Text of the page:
Avoid the Bankruptcy Means Test

The great Chinese military general Sun Tzu once wrote, “The best victory is to win without actually fighting.” In bankruptcy, the best way to beat the means test is to avoid it altogether. Taking the Means Test only complicates your bankruptcy case, and may disqualify you from Chapter 7, force you into a five year Chapter 13, or make you pay more money each month to unsecured creditors. There are three situations when an individual is excepted from taking the bankruptcy Means Test:

Disabled Veteran

Some disabled veterans may qualify to avoid the Means Test. First, the individual must be (1) a veteran who is entitled to compensation under laws administered by the Secretary for a disability rated at 30 percent or more, or (2) a veteran whose discharge or release from active duty was for a disability incurred or aggravated in line of duty.

Second, the debts in your bankruptcy case must have been “primarily” incurred while on active duty, or while performing a homeland defense activity. “Primarily” is generally interpreted by the bankruptcy courts as greater than 50%.

Primarily Non-Consumer Debts

The Bankruptcy Code excepts business debtors from the Means Test. If your business-related debts comprise more than 50% of your total debt, then you are excused from the Means Test requirement. Courts differ on the definition of “non-consumer” debts. Debts incurred with a profit motive, like a bank loan to buy a commercial oven for your upstart catering business, are clearly non-consumer debts. However, some courts have stated that personal tax debts and student loans are non-consumer debts as well.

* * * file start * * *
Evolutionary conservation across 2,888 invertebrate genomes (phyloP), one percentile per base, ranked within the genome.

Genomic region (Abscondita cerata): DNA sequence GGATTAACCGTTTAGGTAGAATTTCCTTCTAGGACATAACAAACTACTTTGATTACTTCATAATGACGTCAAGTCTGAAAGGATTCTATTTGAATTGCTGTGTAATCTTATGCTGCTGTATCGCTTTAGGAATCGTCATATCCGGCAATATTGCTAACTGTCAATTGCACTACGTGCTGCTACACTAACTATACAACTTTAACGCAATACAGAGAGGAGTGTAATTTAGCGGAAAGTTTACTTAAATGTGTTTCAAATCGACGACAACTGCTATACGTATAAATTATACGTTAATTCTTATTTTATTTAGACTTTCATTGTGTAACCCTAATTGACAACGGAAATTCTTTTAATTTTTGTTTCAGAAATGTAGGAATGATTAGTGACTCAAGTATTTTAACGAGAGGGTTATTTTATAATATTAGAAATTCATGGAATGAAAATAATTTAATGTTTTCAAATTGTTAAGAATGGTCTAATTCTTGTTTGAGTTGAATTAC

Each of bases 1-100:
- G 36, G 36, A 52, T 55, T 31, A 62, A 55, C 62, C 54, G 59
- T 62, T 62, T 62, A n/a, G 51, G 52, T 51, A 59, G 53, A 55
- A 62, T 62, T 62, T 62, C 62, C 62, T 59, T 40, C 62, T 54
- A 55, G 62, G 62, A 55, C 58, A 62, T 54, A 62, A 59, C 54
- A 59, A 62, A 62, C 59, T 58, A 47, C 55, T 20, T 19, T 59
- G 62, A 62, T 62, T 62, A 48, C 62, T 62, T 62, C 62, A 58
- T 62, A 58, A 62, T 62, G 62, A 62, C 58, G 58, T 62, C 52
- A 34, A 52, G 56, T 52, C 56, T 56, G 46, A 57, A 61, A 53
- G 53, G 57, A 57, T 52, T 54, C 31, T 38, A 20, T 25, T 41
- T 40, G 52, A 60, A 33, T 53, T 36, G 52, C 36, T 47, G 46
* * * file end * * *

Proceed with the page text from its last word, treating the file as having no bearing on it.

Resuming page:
Active Duty Military, Reservists and National Guard

Active duty military members also get a pass on the Means Test. In order to qualify, the individual must have been on active duty for at least 90 days, or performed a homeland defense activity for a period of at least 90 days. The Means Test exclusion lasts for the duration the individual is on active duty or performing a homeland defense activity, and for 540 days thereafter. Once the 540 day exclusion period ends, if the time has not passed for objections to the Means Test qualification in your bankruptcy case, you will have to take and pass the Means Test.

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